CT Center for Patient Safety Newsletter
InfectionsJune 2010 
In This Issue
Trip to the CDC
Cost of Infections
And just how many are there?

I am off to Atlanta for a meeting at the Centers for Disease Control.  Consumers Union campaign, Stop Hospital Infections, has been instrumental in helping to pass legislation across the country.  When 50% of the states passed bills, and Connecticut passed its bill in 2006, everyone began to pay a lot more attention.  Thanks to CU's efforts and support we are now focusing on addressing a preventable tragedy.
 This is an exciting opportunity for me to interact with their experts and talk to them about your concerns.
And then in July the National Priorities Partnership, a part  of the National Quality Forum, is holding a two day meeting in DC.  The meeting will address the interventions, barriers and gaps in dealing with health care acquired infections.  There is l one other consumer attending this meeting and everone else is an "expert." 
What is the role of the consumer on these committees?  We are all finding our way as this is very new to a lot of "experts".  But clearly the voice of the consumer is demanding accountability and transparency - shining light behind, until recently, effectively locked doors.
Wish me luck!

 Dr. Peter Pronovost's hospital safety and checklist program to prevent ICU central-line associated bloodstream infections (CLABSI) that, in Michigan, saved an estimated 1,500 lives and $200 million in the first 18 months alone. Dr. Pronovost is now expanding this program nationally, to try to get every hospital ICU to adopt this method of preventing infections.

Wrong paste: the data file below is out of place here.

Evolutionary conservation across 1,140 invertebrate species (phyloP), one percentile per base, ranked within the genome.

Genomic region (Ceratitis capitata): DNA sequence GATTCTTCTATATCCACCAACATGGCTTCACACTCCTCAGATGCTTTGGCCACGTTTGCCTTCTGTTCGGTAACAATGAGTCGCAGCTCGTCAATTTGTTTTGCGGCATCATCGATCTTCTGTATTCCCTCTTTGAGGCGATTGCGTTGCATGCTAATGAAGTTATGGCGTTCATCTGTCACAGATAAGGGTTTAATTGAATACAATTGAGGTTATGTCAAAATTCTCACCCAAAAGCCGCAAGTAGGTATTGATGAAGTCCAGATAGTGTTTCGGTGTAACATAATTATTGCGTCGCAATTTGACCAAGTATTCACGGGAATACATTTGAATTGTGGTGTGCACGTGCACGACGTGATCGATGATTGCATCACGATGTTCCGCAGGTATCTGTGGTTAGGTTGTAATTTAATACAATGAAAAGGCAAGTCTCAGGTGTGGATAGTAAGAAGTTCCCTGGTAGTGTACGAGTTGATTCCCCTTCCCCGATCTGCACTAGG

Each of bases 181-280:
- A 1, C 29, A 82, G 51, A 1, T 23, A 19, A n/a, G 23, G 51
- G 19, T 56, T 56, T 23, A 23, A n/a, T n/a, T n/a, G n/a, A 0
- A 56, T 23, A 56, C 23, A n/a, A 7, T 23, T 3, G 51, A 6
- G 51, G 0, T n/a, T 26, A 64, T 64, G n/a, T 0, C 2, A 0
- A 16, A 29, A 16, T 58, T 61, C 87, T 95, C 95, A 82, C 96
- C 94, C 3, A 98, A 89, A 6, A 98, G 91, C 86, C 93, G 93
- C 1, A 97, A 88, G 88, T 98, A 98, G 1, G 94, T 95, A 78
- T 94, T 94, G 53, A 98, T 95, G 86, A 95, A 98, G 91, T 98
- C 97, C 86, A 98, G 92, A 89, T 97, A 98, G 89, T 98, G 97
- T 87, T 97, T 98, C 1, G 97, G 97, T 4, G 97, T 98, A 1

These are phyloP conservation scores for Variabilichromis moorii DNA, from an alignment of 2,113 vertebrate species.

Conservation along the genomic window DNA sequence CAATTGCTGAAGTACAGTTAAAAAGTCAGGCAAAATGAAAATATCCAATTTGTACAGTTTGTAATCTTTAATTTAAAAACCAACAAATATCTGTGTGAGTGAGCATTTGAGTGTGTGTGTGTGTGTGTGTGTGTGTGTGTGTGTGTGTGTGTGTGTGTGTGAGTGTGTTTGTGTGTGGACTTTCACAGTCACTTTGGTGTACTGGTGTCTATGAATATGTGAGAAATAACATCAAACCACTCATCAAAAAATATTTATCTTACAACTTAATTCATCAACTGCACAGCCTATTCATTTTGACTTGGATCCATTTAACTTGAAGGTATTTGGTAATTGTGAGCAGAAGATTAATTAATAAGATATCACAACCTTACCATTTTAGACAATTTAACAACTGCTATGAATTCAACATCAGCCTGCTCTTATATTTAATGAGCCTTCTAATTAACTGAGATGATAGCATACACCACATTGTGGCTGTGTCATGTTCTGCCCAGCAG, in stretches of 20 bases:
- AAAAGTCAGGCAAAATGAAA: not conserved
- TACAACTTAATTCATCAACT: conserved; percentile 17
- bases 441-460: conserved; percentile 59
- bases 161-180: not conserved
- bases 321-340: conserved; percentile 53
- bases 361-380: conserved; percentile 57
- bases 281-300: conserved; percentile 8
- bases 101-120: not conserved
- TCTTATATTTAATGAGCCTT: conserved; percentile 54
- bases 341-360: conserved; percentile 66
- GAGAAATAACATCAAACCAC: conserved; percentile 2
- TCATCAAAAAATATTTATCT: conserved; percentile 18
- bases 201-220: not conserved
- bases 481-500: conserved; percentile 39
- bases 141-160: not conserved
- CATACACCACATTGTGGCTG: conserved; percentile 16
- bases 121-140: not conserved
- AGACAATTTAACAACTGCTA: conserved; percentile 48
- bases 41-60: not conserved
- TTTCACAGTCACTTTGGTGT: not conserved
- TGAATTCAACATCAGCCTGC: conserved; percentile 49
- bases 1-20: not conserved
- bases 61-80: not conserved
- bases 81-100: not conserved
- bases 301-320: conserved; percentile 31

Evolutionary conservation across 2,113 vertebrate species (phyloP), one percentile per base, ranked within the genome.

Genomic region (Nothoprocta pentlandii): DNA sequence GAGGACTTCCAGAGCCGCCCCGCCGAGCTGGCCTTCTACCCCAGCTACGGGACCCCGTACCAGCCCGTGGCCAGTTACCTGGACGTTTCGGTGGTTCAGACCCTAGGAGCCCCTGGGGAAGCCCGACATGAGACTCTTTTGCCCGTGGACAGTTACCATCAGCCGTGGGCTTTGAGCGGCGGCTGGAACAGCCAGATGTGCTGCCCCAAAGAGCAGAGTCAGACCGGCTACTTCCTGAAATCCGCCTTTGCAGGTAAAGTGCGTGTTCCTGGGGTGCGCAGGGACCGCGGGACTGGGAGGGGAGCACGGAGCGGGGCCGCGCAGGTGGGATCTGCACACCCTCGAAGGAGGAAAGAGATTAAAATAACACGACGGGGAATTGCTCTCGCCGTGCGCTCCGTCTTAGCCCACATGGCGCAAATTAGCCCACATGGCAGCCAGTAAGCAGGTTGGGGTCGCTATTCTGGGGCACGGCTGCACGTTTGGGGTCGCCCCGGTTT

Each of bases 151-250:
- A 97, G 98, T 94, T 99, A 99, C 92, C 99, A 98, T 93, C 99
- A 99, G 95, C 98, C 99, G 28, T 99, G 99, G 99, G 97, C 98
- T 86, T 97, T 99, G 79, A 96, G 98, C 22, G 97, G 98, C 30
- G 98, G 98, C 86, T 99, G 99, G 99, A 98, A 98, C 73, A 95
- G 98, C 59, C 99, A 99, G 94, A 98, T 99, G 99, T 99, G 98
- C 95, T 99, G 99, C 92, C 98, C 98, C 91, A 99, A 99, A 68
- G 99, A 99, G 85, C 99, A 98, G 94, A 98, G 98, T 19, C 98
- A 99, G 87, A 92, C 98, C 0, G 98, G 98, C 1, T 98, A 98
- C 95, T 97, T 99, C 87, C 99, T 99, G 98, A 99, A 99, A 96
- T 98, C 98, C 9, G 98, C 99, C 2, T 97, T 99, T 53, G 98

Many of CT hospitals are beginning to use this checklist. 

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Dear Member,
It is all about infection.  The legislative session is over and we can now focus on an issue that has affected so many of you.  There is a great deal happening at the national and finally at the state level. Preventable infections are infuriating and while I now understand the complexity of hospitals, they remain unacceptable.  Very slow progress is being made - but it is because of our outrage that infections are now being addressed across the country.  There have been individuals within healthcare settings that have tried.  But it has really been the public attention that has made the CEO's pay close attention.  Thank you for your activism - we still have a long way to go.
The cost of infections 
The Centers for Disease Control has just issued a new report.  Using two different Consumer Price Index Adjustments to account for the rate of infection in hospitals, the overall annual direct medical costs of these healthcare acquired infections ranges from $33 to $45 billion.
After adjusting for the range of effectiveness of possible infection control interventions, the benefits of prevention could be as high as $31.5 billion.
And now think of the human costs.

Estimates of Healthcare-Associated Infections
A new report from CDC updates previous estimates of healthcare-associated infections. In American hospitals alone, healthcare-associated infections account for an estimated 1.7 million total infections and 99,000 associated deaths each year. Of these infections:

  • 32 percent of all healthcare-associated infections are urinary tract infections
  • 22 percent are surgical site infections
  • 15 percent are pneumonia (lung infections)
  • 14 percent are bloodstream infections




Hospital A


In the expected range

Hospital B


Better than expected

Hospital C


Worse than expected

Hospital D


In the expected range

Hospital E


In the expected range

Hospital F


In the expected range

Hospital G


In the expected range

Hospital H


In the expected range

And what is this?  Finally in January 2011, Connecticut will be publishing its hospitals' specific infections report.  It is only a beginning.  We will be reporting Centtral Line Infections in the ICU.  What is most important is that we are only one of six states that audits the statistics.  And also important is that we - the public - can quickly look at the color coding and know if XHospital has a higher than expected infection rate.  None of us likes the word "expected", because we know that no one goes into a hospital expecting to get a health care acquired infection.  If you come up with a better word - we will use it!
This is not the final look - the graph will have more columns and explanations but this certainly gives you a good idea of our reporting system. We should feel very good about helping to make this happen